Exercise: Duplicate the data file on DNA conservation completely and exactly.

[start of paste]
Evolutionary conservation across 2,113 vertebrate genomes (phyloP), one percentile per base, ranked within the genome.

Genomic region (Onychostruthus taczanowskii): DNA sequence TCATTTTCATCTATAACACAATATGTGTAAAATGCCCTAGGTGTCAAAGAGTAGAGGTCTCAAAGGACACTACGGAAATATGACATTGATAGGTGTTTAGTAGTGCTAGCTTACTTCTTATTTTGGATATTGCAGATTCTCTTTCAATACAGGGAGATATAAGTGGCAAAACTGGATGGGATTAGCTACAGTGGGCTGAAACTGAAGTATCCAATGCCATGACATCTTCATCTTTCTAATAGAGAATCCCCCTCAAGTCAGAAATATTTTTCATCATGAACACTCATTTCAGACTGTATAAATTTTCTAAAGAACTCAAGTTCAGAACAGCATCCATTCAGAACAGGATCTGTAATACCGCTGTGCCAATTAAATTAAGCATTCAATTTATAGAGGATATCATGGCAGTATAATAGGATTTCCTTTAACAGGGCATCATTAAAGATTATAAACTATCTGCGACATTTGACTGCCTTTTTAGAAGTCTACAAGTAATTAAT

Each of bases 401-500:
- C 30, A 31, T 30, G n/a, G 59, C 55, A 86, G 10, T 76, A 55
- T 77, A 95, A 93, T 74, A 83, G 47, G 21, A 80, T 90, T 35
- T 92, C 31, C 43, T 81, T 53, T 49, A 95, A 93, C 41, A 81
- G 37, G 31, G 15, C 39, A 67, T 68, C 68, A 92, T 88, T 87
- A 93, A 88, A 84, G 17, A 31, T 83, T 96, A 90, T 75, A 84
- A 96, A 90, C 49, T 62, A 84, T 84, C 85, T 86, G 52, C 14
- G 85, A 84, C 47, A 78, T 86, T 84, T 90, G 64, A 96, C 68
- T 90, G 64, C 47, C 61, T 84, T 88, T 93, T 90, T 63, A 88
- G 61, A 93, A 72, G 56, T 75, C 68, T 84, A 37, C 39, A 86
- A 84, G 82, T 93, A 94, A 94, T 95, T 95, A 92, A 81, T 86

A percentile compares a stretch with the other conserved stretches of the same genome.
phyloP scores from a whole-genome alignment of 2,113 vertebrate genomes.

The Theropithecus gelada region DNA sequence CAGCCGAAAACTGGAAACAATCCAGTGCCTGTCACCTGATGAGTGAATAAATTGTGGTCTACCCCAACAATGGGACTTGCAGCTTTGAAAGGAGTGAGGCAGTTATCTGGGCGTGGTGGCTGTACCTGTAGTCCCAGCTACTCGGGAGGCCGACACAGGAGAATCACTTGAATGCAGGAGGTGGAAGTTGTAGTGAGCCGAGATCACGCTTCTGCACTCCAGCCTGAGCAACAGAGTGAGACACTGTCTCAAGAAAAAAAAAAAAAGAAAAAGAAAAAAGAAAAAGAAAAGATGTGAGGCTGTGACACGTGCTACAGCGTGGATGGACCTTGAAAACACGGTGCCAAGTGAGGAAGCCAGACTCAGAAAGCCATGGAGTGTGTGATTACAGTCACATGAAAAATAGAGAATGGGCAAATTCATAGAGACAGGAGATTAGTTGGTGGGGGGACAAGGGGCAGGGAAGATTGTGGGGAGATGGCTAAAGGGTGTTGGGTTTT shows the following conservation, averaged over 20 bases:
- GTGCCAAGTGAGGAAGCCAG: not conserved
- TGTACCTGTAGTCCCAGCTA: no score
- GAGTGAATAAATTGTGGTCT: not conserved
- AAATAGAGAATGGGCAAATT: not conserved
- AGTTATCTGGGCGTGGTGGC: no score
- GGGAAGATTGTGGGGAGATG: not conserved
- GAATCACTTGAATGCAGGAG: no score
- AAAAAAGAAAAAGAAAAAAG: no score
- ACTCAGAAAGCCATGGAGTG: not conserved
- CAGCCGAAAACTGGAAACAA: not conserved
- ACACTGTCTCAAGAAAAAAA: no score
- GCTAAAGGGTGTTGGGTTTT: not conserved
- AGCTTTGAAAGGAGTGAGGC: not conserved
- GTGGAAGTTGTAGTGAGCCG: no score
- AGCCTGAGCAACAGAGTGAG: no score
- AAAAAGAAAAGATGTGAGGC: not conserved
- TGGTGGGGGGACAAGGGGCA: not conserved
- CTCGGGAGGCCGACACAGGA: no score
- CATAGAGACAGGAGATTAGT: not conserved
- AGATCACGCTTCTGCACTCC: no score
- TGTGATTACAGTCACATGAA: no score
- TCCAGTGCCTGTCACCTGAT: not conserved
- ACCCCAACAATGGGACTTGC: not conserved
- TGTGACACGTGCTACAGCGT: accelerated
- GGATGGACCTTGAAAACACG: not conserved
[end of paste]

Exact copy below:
Evolutionary conservation across 2,113 vertebrate genomes (phyloP), one percentile per base, ranked within the genome.

Genomic region (Onychostruthus taczanowskii): DNA sequence TCATTTTCATCTATAACACAATATGTGTAAAATGCCCTAGGTGTCAAAGAGTAGAGGTCTCAAAGGACACTACGGAAATATGACATTGATAGGTGTTTAGTAGTGCTAGCTTACTTCTTATTTTGGATATTGCAGATTCTCTTTCAATACAGGGAGATATAAGTGGCAAAACTGGATGGGATTAGCTACAGTGGGCTGAAACTGAAGTATCCAATGCCATGACATCTTCATCTTTCTAATAGAGAATCCCCCTCAAGTCAGAAATATTTTTCATCATGAACACTCATTTCAGACTGTATAAATTTTCTAAAGAACTCAAGTTCAGAACAGCATCCATTCAGAACAGGATCTGTAATACCGCTGTGCCAATTAAATTAAGCATTCAATTTATAGAGGATATCATGGCAGTATAATAGGATTTCCTTTAACAGGGCATCATTAAAGATTATAAACTATCTGCGACATTTGACTGCCTTTTTAGAAGTCTACAAGTAATTAAT

Each of bases 401-500:
- C 30, A 31, T 30, G n/a, G 59, C 55, A 86, G 10, T 76, A 55
- T 77, A 95, A 93, T 74, A 83, G 47, G 21, A 80, T 90, T 35
- T 92, C 31, C 43, T 81, T 53, T 49, A 95, A 93, C 41, A 81
- G 37, G 31, G 15, C 39, A 67, T 68, C 68, A 92, T 88, T 87
- A 93, A 88, A 84, G 17, A 31, T 83, T 96, A 90, T 75, A 84
- A 96, A 90, C 49, T 62, A 84, T 84, C 85, T 86, G 52, C 14
- G 85, A 84, C 47, A 78, T 86, T 84, T 90, G 64, A 96, C 68
- T 90, G 64, C 47, C 61, T 84, T 88, T 93, T 90, T 63, A 88
- G 61, A 93, A 72, G 56, T 75, C 68, T 84, A 37, C 39, A 86
- A 84, G 82, T 93, A 94, A 94, T 95, T 95, A 92, A 81, T 86

A percentile compares a stretch with the other conserved stretches of the same genome.
phyloP scores from a whole-genome alignment of 2,113 vertebrate genomes.

The Theropithecus gelada region DNA sequence CAGCCGAAAACTGGAAACAATCCAGTGCCTGTCACCTGATGAGTGAATAAATTGTGGTCTACCCCAACAATGGGACTTGCAGCTTTGAAAGGAGTGAGGCAGTTATCTGGGCGTGGTGGCTGTACCTGTAGTCCCAGCTACTCGGGAGGCCGACACAGGAGAATCACTTGAATGCAGGAGGTGGAAGTTGTAGTGAGCCGAGATCACGCTTCTGCACTCCAGCCTGAGCAACAGAGTGAGACACTGTCTCAAGAAAAAAAAAAAAAGAAAAAGAAAAAAGAAAAAGAAAAGATGTGAGGCTGTGACACGTGCTACAGCGTGGATGGACCTTGAAAACACGGTGCCAAGTGAGGAAGCCAGACTCAGAAAGCCATGGAGTGTGTGATTACAGTCACATGAAAAATAGAGAATGGGCAAATTCATAGAGACAGGAGATTAGTTGGTGGGGGGACAAGGGGCAGGGAAGATTGTGGGGAGATGGCTAAAGGGTGTTGGGTTTT shows the following conservation, averaged over 20 bases:
- GTGCCAAGTGAGGAAGCCAG: not conserved
- TGTACCTGTAGTCCCAGCTA: no score
- GAGTGAATAAATTGTGGTCT: not conserved
- AAATAGAGAATGGGCAAATT: not conserved
- AGTTATCTGGGCGTGGTGGC: no score
- GGGAAGATTGTGGGGAGATG: not conserved
- GAATCACTTGAATGCAGGAG: no score
- AAAAAAGAAAAAGAAAAAAG: no score
- ACTCAGAAAGCCATGGAGTG: not conserved
- CAGCCGAAAACTGGAAACAA: not conserved
- ACACTGTCTCAAGAAAAAAA: no score
- GCTAAAGGGTGTTGGGTTTT: not conserved
- AGCTTTGAAAGGAGTGAGGC: not conserved
- GTGGAAGTTGTAGTGAGCCG: no score
- AGCCTGAGCAACAGAGTGAG: no score
- AAAAAGAAAAGATGTGAGGC: not conserved
- TGGTGGGGGGACAAGGGGCA: not conserved
- CTCGGGAGGCCGACACAGGA: no score
- CATAGAGACAGGAGATTAGT: not conserved
- AGATCACGCTTCTGCACTCC: no score
- TGTGATTACAGTCACATGAA: no score
- TCCAGTGCCTGTCACCTGAT: not conserved
- ACCCCAACAATGGGACTTGC: not conserved
- TGTGACACGTGCTACAGCGT: accelerated
- GGATGGACCTTGAAAACACG: not conserved